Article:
Refusing to leave
Mobile home park residents want to be compensated.
By RACHAEL GRAY
Residents of a mobile home park who had until the end of March to vacate the property that recently was purchased by Garden City Community College are hunkering down, refusing to leave and saying they should be compensated for their mobile homes.
Bob Kreutzer owned the property at 1706 E. Spruce St. previously, and originally gave tenants until March 15 to vacate the premises. The land changed hands in December. Kreutzer and college officials agreed to give tenants until the end of March to find other living arrangements.
Now, tenants are refusing to leave and saying they should be compensated for the mobile homes most of them are having to leave behind.
According to Roberto Becerril, city planner, mobile homes have to be built in 1986 or later to be moved in the city. Mobile homes built between 1975 and 1985 can be moved within the county if the owners get a conditional use permit. But models built before 1975 cannot be relocated. One tenant in the park has moved a mobile home.
Electricity was scheduled to be turned off Sunday, but tenants who gathered with their spokesman, Sam Hermocillo, on Monday afternoon said they still had heat and electricity at that time.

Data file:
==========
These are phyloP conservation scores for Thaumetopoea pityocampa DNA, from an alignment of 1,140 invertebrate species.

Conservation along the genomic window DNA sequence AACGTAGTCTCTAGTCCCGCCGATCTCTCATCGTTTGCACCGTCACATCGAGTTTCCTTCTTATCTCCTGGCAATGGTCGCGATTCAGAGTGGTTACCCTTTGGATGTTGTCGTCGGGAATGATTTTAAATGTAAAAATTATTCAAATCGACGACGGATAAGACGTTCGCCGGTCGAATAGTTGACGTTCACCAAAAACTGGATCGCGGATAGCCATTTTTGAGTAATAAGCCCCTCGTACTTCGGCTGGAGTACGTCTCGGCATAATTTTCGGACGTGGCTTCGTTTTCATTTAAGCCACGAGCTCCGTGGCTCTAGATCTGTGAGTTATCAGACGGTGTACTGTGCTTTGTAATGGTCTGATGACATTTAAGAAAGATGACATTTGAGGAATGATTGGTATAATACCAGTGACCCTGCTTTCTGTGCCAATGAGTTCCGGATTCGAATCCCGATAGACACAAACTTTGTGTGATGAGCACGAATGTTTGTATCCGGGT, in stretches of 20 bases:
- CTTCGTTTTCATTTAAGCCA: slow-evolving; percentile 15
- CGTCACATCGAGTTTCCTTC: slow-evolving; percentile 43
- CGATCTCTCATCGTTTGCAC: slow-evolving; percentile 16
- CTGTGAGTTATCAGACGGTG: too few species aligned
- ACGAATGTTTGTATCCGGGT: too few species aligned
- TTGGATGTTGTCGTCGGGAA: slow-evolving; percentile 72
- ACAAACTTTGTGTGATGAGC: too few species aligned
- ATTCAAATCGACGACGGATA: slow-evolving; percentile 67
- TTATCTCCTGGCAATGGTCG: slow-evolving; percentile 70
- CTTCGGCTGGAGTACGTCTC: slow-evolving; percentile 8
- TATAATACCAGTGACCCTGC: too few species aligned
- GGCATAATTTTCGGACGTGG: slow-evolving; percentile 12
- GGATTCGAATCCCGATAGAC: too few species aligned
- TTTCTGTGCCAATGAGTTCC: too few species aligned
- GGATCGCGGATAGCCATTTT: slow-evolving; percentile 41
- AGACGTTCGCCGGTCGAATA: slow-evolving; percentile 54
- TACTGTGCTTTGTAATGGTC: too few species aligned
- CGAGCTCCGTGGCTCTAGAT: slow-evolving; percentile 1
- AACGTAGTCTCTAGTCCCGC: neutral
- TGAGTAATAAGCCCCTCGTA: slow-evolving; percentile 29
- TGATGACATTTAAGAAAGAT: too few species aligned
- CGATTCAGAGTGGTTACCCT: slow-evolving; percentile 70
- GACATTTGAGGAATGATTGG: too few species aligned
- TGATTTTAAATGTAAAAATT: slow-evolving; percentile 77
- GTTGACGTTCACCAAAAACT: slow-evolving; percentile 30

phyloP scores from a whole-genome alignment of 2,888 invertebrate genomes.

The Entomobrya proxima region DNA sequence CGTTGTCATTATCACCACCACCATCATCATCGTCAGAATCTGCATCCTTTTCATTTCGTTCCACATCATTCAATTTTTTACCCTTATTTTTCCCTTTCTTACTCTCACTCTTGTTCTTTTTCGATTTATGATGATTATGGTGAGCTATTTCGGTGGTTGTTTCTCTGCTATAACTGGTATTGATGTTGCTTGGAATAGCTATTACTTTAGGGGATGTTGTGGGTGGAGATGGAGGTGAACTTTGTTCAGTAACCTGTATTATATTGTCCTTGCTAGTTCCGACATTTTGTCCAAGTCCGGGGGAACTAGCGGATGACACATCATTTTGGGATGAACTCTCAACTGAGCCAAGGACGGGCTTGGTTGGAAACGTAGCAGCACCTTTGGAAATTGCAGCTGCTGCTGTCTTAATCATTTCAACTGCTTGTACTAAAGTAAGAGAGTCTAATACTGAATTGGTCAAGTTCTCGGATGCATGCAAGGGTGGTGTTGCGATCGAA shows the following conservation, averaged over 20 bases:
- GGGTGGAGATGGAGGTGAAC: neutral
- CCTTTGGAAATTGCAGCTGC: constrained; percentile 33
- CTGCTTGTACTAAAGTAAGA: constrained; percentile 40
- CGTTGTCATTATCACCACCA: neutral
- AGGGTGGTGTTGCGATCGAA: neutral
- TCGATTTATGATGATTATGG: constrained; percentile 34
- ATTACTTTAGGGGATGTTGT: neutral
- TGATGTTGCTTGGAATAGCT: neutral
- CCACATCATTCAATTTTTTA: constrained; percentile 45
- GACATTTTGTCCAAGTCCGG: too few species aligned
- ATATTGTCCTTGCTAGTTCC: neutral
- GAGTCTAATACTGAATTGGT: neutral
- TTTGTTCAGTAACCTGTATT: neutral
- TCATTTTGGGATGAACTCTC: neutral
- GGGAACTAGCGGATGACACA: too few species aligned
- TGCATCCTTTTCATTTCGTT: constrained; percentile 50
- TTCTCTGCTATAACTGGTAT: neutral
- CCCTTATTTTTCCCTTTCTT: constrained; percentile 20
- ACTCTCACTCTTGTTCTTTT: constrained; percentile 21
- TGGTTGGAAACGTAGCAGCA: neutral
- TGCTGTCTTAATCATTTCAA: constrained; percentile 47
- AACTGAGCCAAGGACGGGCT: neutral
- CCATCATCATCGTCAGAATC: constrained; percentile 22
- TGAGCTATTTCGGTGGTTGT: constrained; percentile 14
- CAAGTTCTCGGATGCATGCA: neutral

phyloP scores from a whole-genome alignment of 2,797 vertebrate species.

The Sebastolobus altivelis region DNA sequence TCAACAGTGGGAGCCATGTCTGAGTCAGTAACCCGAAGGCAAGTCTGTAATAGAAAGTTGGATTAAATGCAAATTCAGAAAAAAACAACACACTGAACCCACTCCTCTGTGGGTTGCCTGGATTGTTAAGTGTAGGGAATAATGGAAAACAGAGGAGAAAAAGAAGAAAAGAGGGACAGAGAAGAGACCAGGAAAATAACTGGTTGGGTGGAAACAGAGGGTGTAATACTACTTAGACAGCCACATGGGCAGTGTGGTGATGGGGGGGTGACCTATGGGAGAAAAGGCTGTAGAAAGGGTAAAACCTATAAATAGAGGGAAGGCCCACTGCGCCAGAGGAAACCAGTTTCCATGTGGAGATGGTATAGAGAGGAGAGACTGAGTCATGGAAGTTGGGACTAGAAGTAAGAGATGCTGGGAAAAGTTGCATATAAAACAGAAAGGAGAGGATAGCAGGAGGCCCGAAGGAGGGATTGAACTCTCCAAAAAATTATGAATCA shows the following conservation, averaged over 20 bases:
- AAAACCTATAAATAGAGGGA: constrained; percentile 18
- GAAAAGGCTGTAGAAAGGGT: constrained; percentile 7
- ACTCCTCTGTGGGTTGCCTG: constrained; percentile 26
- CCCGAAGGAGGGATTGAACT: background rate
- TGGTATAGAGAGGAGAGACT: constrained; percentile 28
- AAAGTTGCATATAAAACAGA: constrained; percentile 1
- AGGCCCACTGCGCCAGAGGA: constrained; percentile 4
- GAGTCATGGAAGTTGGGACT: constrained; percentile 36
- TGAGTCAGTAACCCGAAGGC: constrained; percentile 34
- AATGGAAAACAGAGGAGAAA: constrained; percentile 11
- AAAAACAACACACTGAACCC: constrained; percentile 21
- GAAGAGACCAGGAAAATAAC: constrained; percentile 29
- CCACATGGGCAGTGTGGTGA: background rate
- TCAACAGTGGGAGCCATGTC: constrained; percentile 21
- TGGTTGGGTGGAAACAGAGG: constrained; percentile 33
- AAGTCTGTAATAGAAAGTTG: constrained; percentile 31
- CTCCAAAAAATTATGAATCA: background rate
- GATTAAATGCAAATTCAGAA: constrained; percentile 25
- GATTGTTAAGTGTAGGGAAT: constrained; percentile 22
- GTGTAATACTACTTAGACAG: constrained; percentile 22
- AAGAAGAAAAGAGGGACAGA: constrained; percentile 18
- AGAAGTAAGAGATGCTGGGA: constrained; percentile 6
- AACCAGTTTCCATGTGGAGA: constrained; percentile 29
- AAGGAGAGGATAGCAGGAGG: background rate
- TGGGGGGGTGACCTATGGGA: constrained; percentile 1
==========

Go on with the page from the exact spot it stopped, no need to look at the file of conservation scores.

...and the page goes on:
Hermocillo said the residents would leave on one condition --¬ that they are compensated for their personal property.
"As of this afternoon, these people here are considered squatters," he said, referring to men who sat inside Hermocillo's truck.
Hermocillo said the residents have been treated unfairly.
"They've been intimidated, and in some case threatened. We feel like we're not American enough to be heard. We're struggling right now to find the right answer — what we believe is a basic right," Hermocillo said.
Herbert Swender, Garden City Community College president, said he isn't sure what the tenants are after or what the next step should be.
He said the college and Kreutzer gave tenants due notice to vacate. Kreutzer said previously that the rental agreement stated he only needed to give 30 days' notice if he was going to sell.
"I was led to believe that if they just had two more weeks to stay there, everything would get worked out," Swender said, adding he thought the tenants would make other living arrangements.
Swender said the aim of the tenants' fight has been a moving target.
"Before it was about time, but it seems to be about money now," he said.
He said the situation is unfortunate.
"But unfortunately, this is someone trying to pit the college against the tenants. If it was any other buyer, this wouldn't be an issue," he said.
GCCC's campus was closed Monday for the Easter holiday. Today, Swender plans to talk to Randy Grisell, the college's attorney, about how to proceed.
Kreutzer previously said the tenants collectively were $12,000 behind on rent. He clarified on Monday that the figure includes a past resident who has since vacated the property.
He said if he had foreclosed and forced someone to move, he would never yield any money out of it because other mobile homes couldn't be added to the acreage.